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While Some Russian Exiles Join Georgia Protests, Others Keep Away

Alexander Patrin / TASS

When thousands of Georgians protested this week to demand a bill similar to controversial Kremlin legislation be scrapped, some Russian exiles joined rallies that would have been unthinkable in their homeland.

Viktor Lyagushkin, 52, is one of tens of thousands of Russians who fled to Georgia in the aftermath of Moscow's invasion of Ukraine last year.

He joined the mass protests in Tbilisi that erupted after parliament gave initial backing to a bill on "foreign agents" reminiscent of Russian legislation used to suppress Kremlin critics.

Lyagushkin said "many" Russians but also Ukrainians had joined several days of the anti-government protests in Tbilisi this week.

"The possibility of going out and expressing disagreement is important for them because that's what they were deprived of in Russia," he said.

The legislation was dropped after three days of youth-led protests and an outcry from the West.

"I decided to participate because I am not indifferent to the fate of Georgia," Lyagushkin added.

"I have many Georgian friends and I wanted to support them," said the National Geographic photographer, dressed in yellow-and-blue clothes in the colours of the Ukrainian flag.

Lyagushkin used to live between Moscow, Kyiv, and Tbilisi before settling in Georgia after the Kremlin unleashed an all-out war on Ukraine in 2022.

'I had to show support' 

Since President Vladimir Putin sent troops into Ukraine, Russian authorities have ramped up a crackdown on dissent, jailing opposition activists or forcing them into exile.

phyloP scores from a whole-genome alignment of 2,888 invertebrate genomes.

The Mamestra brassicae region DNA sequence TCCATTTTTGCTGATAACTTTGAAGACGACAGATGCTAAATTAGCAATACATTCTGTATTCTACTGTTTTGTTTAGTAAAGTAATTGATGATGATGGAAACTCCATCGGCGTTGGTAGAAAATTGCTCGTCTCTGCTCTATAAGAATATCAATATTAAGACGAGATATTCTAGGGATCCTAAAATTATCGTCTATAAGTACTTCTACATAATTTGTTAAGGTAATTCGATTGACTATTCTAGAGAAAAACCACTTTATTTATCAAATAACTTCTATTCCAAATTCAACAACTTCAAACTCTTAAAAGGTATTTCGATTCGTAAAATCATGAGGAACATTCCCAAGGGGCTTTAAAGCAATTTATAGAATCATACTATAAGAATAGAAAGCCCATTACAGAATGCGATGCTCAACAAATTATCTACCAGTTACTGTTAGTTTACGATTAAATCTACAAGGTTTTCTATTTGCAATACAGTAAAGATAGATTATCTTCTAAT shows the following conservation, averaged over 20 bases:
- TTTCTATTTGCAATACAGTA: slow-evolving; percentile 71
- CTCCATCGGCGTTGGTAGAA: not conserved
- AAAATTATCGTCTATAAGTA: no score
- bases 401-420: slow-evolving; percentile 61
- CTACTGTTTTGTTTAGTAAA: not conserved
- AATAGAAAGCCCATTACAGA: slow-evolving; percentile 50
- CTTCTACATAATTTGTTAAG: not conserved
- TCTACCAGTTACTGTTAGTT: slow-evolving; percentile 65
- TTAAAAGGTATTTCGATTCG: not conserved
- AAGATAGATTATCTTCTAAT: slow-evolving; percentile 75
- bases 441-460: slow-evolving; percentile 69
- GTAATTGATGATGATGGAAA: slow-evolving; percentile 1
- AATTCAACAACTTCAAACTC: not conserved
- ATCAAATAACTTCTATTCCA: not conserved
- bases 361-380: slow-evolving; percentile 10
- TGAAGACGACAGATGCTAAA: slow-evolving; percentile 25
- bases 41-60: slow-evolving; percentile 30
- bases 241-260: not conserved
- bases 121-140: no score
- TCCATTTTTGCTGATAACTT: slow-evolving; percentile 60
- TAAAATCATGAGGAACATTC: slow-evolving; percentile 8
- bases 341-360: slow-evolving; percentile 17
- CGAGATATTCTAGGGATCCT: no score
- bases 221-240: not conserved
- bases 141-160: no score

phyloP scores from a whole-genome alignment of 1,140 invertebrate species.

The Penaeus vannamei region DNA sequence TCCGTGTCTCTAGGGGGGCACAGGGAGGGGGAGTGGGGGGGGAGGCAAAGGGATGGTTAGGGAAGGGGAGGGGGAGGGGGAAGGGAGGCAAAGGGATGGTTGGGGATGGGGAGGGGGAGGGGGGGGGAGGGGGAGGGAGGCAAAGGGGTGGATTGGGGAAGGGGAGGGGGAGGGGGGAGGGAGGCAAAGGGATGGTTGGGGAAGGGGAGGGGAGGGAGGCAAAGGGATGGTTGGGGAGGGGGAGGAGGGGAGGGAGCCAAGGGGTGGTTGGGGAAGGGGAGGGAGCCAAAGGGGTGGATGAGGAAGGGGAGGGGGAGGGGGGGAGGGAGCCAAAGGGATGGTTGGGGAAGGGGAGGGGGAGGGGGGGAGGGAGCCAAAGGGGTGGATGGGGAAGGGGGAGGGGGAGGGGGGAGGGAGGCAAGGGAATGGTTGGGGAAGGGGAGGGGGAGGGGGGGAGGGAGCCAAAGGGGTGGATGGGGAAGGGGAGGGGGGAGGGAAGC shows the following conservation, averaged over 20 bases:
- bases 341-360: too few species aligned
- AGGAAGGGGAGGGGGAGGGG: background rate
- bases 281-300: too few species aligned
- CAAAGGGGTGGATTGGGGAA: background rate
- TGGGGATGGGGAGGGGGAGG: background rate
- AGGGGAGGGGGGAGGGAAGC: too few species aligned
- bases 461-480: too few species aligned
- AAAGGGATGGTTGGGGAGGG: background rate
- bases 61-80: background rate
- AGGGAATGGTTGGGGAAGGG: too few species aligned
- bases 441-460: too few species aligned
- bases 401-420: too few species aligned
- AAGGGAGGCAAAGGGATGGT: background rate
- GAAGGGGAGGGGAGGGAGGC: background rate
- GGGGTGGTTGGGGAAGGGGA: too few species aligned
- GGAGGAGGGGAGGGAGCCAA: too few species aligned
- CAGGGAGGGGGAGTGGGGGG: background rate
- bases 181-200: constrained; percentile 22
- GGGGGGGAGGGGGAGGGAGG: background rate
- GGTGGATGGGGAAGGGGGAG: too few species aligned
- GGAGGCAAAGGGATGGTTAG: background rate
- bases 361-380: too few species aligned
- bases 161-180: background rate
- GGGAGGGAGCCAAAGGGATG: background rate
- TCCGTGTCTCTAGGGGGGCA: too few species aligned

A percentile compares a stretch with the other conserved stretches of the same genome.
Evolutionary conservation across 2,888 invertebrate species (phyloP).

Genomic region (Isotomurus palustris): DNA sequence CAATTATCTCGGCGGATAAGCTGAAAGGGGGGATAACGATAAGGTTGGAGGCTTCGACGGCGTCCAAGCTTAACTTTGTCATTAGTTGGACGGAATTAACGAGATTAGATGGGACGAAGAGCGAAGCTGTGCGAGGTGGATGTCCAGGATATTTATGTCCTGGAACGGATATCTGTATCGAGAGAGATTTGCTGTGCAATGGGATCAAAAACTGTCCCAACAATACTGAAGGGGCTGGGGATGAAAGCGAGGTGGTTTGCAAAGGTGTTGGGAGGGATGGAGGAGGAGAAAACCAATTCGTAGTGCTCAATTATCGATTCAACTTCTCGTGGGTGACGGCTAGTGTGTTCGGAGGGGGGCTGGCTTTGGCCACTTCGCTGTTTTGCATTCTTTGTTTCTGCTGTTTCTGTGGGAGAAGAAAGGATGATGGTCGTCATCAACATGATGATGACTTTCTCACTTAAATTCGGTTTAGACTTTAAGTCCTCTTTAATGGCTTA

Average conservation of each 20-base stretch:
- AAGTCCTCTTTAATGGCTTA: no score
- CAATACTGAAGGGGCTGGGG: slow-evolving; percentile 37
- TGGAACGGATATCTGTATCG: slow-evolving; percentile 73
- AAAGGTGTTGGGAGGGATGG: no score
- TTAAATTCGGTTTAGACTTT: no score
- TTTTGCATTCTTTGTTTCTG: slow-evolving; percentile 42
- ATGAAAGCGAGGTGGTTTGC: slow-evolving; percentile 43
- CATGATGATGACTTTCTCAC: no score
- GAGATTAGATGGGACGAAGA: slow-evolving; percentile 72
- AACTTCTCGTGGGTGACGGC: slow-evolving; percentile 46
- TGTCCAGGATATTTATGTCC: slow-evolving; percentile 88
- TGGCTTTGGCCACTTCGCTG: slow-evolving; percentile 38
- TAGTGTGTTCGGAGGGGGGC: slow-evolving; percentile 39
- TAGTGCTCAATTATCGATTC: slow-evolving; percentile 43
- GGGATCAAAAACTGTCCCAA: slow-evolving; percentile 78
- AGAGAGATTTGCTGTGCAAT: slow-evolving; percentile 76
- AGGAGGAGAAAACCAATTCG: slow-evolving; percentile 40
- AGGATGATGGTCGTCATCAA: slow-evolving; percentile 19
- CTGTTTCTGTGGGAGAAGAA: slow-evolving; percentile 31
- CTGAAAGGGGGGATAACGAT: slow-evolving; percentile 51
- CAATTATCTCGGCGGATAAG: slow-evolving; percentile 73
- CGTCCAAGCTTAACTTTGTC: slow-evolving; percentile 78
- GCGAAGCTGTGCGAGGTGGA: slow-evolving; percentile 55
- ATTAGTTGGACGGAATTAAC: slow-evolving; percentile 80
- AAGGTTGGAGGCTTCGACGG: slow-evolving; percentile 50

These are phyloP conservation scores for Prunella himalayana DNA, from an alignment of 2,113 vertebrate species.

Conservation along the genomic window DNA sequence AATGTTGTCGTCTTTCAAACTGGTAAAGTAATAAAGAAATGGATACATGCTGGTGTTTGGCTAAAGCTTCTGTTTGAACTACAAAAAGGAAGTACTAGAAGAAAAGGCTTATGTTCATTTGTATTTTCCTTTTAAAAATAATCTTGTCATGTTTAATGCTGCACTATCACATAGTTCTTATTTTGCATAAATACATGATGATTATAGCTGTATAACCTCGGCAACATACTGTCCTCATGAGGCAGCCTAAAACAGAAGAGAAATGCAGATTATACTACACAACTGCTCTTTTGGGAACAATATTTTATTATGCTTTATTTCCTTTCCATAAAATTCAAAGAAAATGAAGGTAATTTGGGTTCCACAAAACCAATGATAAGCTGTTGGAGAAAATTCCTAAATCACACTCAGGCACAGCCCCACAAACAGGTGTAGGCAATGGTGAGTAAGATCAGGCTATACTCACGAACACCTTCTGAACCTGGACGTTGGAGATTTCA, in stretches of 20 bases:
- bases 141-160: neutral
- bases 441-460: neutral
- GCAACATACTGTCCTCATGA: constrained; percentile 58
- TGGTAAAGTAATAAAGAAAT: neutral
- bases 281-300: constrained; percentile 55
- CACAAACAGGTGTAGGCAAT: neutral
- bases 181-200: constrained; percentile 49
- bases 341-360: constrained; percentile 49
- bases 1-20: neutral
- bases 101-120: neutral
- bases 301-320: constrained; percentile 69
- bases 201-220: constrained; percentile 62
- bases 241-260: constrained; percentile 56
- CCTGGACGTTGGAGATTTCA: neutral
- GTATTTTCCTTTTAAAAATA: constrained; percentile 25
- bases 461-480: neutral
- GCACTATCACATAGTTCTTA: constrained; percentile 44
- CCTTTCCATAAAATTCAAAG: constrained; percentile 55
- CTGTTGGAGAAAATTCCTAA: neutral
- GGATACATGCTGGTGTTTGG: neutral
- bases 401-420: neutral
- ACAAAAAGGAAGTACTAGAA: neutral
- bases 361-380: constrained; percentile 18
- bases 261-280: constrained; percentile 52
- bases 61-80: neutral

Since the beginning of the war, thousands of cases were opened against Russians for "discrediting" Moscow's army and some people were jailed.

Lyagushkin said he did not think that a popular opposition movement similar to what he has seen in Georgia could emerge in Russia.

He likened the protests in Georgia to a popular uprising in Kyiv that ousted Kremlin-friendly leaders from power in 2014, sparking a confrontation with Russia.

Bogdana Vashchenko, a Ukrainian who lived in Moscow for more than a decade, could not agree more.

The 46-year-old writer and journalist, who now lives in Tbilisi, took part in protests in the South Caucasus country together with Lyagushkin.

"As a Ukrainian and a human, I knew I had to show support for Georgia and my Georgian friends," she told AFP.

Vashchenko said "the lies" of the Georgian ruling party were similar to those of Ukraine's pro-Russian President Viktor Yanukovych, who was ousted in 2014.

"It's as if they had the same agenda, the same plan," she said.

'Nothing will change' 

But some Russian exiles here have other issues on their mind and seem indifferent to the recent political turmoil.

In bars and cafés just a few streets from where protests had taken place outside parliament, their conversations on Friday night centred around rising electricity prices, immigration prospects, and memories of their homeland.

Vladimir Kirsanov, who is in his thirties, arrived in Georgia in September after Putin announced a military mobilization. He now wants to move to Argentina together with his partner Margarita, but they are not sure they can afford the move.

"Nothing will change in Russia for the next 10 years," said Kirsanov, adding that he had no interest in meddling in Georgia's affairs.

He also does not want to have problems with law enforcement in Georgia, where he has to stay for at least six months to be able to apply for a Schengen visa.

The Georgian authorities have recently come under criticism from rights groups and the opposition for barring some Kremlin critics from entering the country. Some observers have warned of the authorities' dangerous drift towards Moscow.

Vashchenko sees the Russian people's political apathy as the "root of evil" that bedevils the country.

She said it was important to stand by Georgia, which fought a five-day war with Russia in 2008. And a new war between Russia and Georgia could not be ruled out, she added.

"Yes, we are afraid, and I think Georgians are also afraid of the possibility of an invasion," she said. 

"But if we stay home in fear, then they will definitely come."

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